He was a career .291 hitter and was purported to swing a “Big Stick”, a term that stuck with him throughout his career, but it was his fielding that set him apart. His superlative skills behind the plate were described as “supernatural” and inspired the nickname “Ironman.” (Predictably, he was also known as “Chief” during his career). He appeared in three World Series with the Giants (1911, 1912 & 1913) and in one with Brooklyn (1916) and made a respectable showing in MVP voting for three seasons.

He enjoyed a friendship of mutual respect with teammate and legendary Hall of Fame pitcher, Christy Mathewson. He caught more games for Mathewson than anyone else. They formed a formidable pitcher/catcher combination for 214 games.

“Mathewson was the perfect pitcher. He had an encyclopedic mind. He knew the strength and weakness of every batter.”

He also admired his manager while with the Giants, John McGraw, who he said did a lot to help change how baseball players were perceived by the general public in those early years.

“Back in the old days, ballplayers were considered rowdies and no decent hotels wanted them. And to make matters worse, Indians were looked upon as foreigners. Anyway, McGraw saw to it that we lived at the best hotels on the road and things started looking up. McGraw was tough, all right, but he fought for his players.”

Below are photos of Meyers with 2 Native American legends in the world of U.S. sports, Jim Thorpe, of the Sac and Fox Nation (popularly known as the world’s greatest athlete) and Charlie “Chief” Bender, of the Chippewa tribe and star of the Philadelphia Athletics for many years.

In 1972, he was posthumously inducted into to the American Indian Athletic Hall of Fame at Haskell Indian Nations University in Kansas.

Moving back to Southern California after his retirement from baseball, Meyers was a frequent guest of the California Angels and Los Angeles Dodgers at their home games. He preferred watching games on television, though. As a matter of fact, he watched nothing but baseball games and news programs on television.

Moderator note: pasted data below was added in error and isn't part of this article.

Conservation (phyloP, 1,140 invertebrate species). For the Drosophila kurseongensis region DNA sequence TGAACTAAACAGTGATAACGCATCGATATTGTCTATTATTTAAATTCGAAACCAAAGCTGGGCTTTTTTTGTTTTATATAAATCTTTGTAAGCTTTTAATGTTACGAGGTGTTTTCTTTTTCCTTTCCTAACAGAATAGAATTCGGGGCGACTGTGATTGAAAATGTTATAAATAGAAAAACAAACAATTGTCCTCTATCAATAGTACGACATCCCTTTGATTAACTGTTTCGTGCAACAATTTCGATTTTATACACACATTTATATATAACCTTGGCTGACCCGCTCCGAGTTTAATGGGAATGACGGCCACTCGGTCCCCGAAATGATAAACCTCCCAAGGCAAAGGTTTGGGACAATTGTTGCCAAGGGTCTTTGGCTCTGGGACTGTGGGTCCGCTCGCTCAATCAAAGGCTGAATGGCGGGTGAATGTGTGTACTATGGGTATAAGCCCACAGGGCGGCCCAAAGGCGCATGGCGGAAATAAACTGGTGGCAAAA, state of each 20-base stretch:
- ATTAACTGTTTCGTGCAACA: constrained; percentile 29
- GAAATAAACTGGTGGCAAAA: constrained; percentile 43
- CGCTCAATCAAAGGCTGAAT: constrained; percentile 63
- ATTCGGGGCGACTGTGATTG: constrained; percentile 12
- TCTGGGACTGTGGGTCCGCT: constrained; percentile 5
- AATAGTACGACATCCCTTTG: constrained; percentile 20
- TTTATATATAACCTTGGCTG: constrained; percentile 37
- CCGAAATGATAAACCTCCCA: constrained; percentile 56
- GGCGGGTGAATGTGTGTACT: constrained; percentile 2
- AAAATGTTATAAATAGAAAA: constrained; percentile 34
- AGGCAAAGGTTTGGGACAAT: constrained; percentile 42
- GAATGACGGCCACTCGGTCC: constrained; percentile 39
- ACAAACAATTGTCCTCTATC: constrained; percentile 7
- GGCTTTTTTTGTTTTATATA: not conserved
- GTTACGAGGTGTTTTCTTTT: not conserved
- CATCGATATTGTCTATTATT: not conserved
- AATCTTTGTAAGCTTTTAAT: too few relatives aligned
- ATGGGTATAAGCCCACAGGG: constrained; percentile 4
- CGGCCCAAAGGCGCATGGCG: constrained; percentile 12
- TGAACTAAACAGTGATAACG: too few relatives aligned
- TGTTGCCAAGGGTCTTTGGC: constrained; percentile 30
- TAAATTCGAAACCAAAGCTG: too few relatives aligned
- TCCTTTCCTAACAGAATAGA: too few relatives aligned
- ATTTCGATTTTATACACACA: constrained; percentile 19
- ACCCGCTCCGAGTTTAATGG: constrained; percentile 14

He didn’t appreciate the way Native Americans were portrayed on television and despised the place they were given in U.S. history. In 1933, he was appointed chief of the Mission Indian Agency of Southern California. He wanted to help make a change in the way actual Americans were treated in their native land.

During his career, whenever the Giants or Dodgers were in Chicago, he would make his way over to Field Museum in Grant Park to enjoy his favorite painting, ‘Custer’s Last Stand.’

“It’s the only picture I ever saw where the Indian is given a square deal.”


*The Sporting News, August 14, 1971
*Baseball Reference


Impeach trump

We need to heal as a nation.

A lot of mistakes need to be taken care of. The first is to start an impeachment process. There are quite a few crimes to choose from. And we can move forward from there.


Yes, I know the large photo seems mean, but to be honest, I can’t help how I feel. I’ve tried to make peace with the results of the 2016 election and, while I’ve accepted that a despicable economic terrorist who’s also an admitted sexual predator resides in the White House, I can’t respect anyone who voted for him. I understand the hatred for Clinton and the frustration, but there’s no acceptable reason for this. None. I consider it a hate crime against all life on the planet. Laugh if you will, but I offer no apology. Hatred and stupidity can be very dangerous.